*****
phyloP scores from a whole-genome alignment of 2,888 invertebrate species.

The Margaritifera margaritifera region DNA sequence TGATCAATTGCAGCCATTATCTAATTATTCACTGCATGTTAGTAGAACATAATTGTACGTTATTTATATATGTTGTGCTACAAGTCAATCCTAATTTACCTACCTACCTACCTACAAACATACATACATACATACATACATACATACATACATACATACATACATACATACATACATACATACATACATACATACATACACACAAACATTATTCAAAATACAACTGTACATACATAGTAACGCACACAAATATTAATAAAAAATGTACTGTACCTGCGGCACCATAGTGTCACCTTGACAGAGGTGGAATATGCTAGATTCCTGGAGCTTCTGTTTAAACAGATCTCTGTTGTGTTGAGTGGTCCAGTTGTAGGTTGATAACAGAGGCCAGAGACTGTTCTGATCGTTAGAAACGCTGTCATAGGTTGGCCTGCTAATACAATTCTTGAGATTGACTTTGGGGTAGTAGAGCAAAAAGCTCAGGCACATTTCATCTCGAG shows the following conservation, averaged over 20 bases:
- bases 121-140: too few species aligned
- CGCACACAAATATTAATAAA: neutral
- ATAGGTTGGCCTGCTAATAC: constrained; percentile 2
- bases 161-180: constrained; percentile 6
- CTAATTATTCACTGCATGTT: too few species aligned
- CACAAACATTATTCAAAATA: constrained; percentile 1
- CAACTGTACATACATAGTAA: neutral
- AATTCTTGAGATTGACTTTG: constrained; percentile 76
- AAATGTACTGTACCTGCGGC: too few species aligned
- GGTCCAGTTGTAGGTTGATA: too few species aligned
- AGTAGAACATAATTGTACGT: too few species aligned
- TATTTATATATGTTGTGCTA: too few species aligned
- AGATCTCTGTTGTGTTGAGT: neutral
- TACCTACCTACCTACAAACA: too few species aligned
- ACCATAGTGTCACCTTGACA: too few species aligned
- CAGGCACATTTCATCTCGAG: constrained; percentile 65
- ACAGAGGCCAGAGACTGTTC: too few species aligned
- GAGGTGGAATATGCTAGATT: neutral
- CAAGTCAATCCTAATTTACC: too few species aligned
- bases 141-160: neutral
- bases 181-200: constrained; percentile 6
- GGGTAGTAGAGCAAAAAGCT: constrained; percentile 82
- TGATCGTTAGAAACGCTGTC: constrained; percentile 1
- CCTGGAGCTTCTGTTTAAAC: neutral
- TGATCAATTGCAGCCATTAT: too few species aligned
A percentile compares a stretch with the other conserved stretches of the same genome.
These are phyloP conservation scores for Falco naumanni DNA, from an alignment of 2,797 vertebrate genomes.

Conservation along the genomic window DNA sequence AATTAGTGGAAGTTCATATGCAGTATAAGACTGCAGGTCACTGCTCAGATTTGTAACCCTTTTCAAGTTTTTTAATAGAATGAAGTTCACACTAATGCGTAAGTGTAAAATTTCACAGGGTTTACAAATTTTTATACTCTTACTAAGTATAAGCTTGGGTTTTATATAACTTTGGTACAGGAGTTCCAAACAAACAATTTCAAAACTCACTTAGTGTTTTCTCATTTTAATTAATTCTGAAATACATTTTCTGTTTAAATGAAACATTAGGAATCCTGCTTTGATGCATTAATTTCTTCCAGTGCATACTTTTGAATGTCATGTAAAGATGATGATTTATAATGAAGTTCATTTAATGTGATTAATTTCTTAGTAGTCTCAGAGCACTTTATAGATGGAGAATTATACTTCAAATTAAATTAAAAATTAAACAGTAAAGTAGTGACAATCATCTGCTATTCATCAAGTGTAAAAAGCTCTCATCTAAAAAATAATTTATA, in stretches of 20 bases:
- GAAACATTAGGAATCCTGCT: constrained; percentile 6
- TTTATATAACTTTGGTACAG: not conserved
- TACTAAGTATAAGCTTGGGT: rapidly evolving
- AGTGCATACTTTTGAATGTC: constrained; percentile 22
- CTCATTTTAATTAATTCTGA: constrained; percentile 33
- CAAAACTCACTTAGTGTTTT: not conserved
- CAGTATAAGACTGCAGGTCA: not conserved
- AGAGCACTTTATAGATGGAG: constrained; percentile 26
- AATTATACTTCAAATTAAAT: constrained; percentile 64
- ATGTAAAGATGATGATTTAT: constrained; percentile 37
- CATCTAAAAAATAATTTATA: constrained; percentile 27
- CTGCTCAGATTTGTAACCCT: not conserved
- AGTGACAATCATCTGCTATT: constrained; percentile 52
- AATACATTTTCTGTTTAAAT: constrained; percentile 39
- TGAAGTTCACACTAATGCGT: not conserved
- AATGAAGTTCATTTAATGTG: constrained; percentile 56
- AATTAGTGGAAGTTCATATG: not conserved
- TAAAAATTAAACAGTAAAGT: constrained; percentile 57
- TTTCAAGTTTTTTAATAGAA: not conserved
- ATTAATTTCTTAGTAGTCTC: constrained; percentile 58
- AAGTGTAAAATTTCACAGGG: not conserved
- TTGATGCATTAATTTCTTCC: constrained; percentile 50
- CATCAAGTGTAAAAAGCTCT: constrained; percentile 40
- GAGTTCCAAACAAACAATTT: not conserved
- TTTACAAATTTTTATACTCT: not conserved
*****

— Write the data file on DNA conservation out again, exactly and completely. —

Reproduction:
phyloP scores from a whole-genome alignment of 2,888 invertebrate species.

The Margaritifera margaritifera region DNA sequence TGATCAATTGCAGCCATTATCTAATTATTCACTGCATGTTAGTAGAACATAATTGTACGTTATTTATATATGTTGTGCTACAAGTCAATCCTAATTTACCTACCTACCTACCTACAAACATACATACATACATACATACATACATACATACATACATACATACATACATACATACATACATACATACATACATACATACACACAAACATTATTCAAAATACAACTGTACATACATAGTAACGCACACAAATATTAATAAAAAATGTACTGTACCTGCGGCACCATAGTGTCACCTTGACAGAGGTGGAATATGCTAGATTCCTGGAGCTTCTGTTTAAACAGATCTCTGTTGTGTTGAGTGGTCCAGTTGTAGGTTGATAACAGAGGCCAGAGACTGTTCTGATCGTTAGAAACGCTGTCATAGGTTGGCCTGCTAATACAATTCTTGAGATTGACTTTGGGGTAGTAGAGCAAAAAGCTCAGGCACATTTCATCTCGAG shows the following conservation, averaged over 20 bases:
- bases 121-140: too few species aligned
- CGCACACAAATATTAATAAA: neutral
- ATAGGTTGGCCTGCTAATAC: constrained; percentile 2
- bases 161-180: constrained; percentile 6
- CTAATTATTCACTGCATGTT: too few species aligned
- CACAAACATTATTCAAAATA: constrained; percentile 1
- CAACTGTACATACATAGTAA: neutral
- AATTCTTGAGATTGACTTTG: constrained; percentile 76
- AAATGTACTGTACCTGCGGC: too few species aligned
- GGTCCAGTTGTAGGTTGATA: too few species aligned
- AGTAGAACATAATTGTACGT: too few species aligned
- TATTTATATATGTTGTGCTA: too few species aligned
- AGATCTCTGTTGTGTTGAGT: neutral
- TACCTACCTACCTACAAACA: too few species aligned
- ACCATAGTGTCACCTTGACA: too few species aligned
- CAGGCACATTTCATCTCGAG: constrained; percentile 65
- ACAGAGGCCAGAGACTGTTC: too few species aligned
- GAGGTGGAATATGCTAGATT: neutral
- CAAGTCAATCCTAATTTACC: too few species aligned
- bases 141-160: neutral
- bases 181-200: constrained; percentile 6
- GGGTAGTAGAGCAAAAAGCT: constrained; percentile 82
- TGATCGTTAGAAACGCTGTC: constrained; percentile 1
- CCTGGAGCTTCTGTTTAAAC: neutral
- TGATCAATTGCAGCCATTAT: too few species aligned
A percentile compares a stretch with the other conserved stretches of the same genome.
These are phyloP conservation scores for Falco naumanni DNA, from an alignment of 2,797 vertebrate genomes.

Conservation along the genomic window DNA sequence AATTAGTGGAAGTTCATATGCAGTATAAGACTGCAGGTCACTGCTCAGATTTGTAACCCTTTTCAAGTTTTTTAATAGAATGAAGTTCACACTAATGCGTAAGTGTAAAATTTCACAGGGTTTACAAATTTTTATACTCTTACTAAGTATAAGCTTGGGTTTTATATAACTTTGGTACAGGAGTTCCAAACAAACAATTTCAAAACTCACTTAGTGTTTTCTCATTTTAATTAATTCTGAAATACATTTTCTGTTTAAATGAAACATTAGGAATCCTGCTTTGATGCATTAATTTCTTCCAGTGCATACTTTTGAATGTCATGTAAAGATGATGATTTATAATGAAGTTCATTTAATGTGATTAATTTCTTAGTAGTCTCAGAGCACTTTATAGATGGAGAATTATACTTCAAATTAAATTAAAAATTAAACAGTAAAGTAGTGACAATCATCTGCTATTCATCAAGTGTAAAAAGCTCTCATCTAAAAAATAATTTATA, in stretches of 20 bases:
- GAAACATTAGGAATCCTGCT: constrained; percentile 6
- TTTATATAACTTTGGTACAG: not conserved
- TACTAAGTATAAGCTTGGGT: rapidly evolving
- AGTGCATACTTTTGAATGTC: constrained; percentile 22
- CTCATTTTAATTAATTCTGA: constrained; percentile 33
- CAAAACTCACTTAGTGTTTT: not conserved
- CAGTATAAGACTGCAGGTCA: not conserved
- AGAGCACTTTATAGATGGAG: constrained; percentile 26
- AATTATACTTCAAATTAAAT: constrained; percentile 64
- ATGTAAAGATGATGATTTAT: constrained; percentile 37
- CATCTAAAAAATAATTTATA: constrained; percentile 27
- CTGCTCAGATTTGTAACCCT: not conserved
- AGTGACAATCATCTGCTATT: constrained; percentile 52
- AATACATTTTCTGTTTAAAT: constrained; percentile 39
- TGAAGTTCACACTAATGCGT: not conserved
- AATGAAGTTCATTTAATGTG: constrained; percentile 56
- AATTAGTGGAAGTTCATATG: not conserved
- TAAAAATTAAACAGTAAAGT: constrained; percentile 57
- TTTCAAGTTTTTTAATAGAA: not conserved
- ATTAATTTCTTAGTAGTCTC: constrained; percentile 58
- AAGTGTAAAATTTCACAGGG: not conserved
- TTGATGCATTAATTTCTTCC: constrained; percentile 50
- CATCAAGTGTAAAAAGCTCT: constrained; percentile 40
- GAGTTCCAAACAAACAATTT: not conserved
- TTTACAAATTTTTATACTCT: not conserved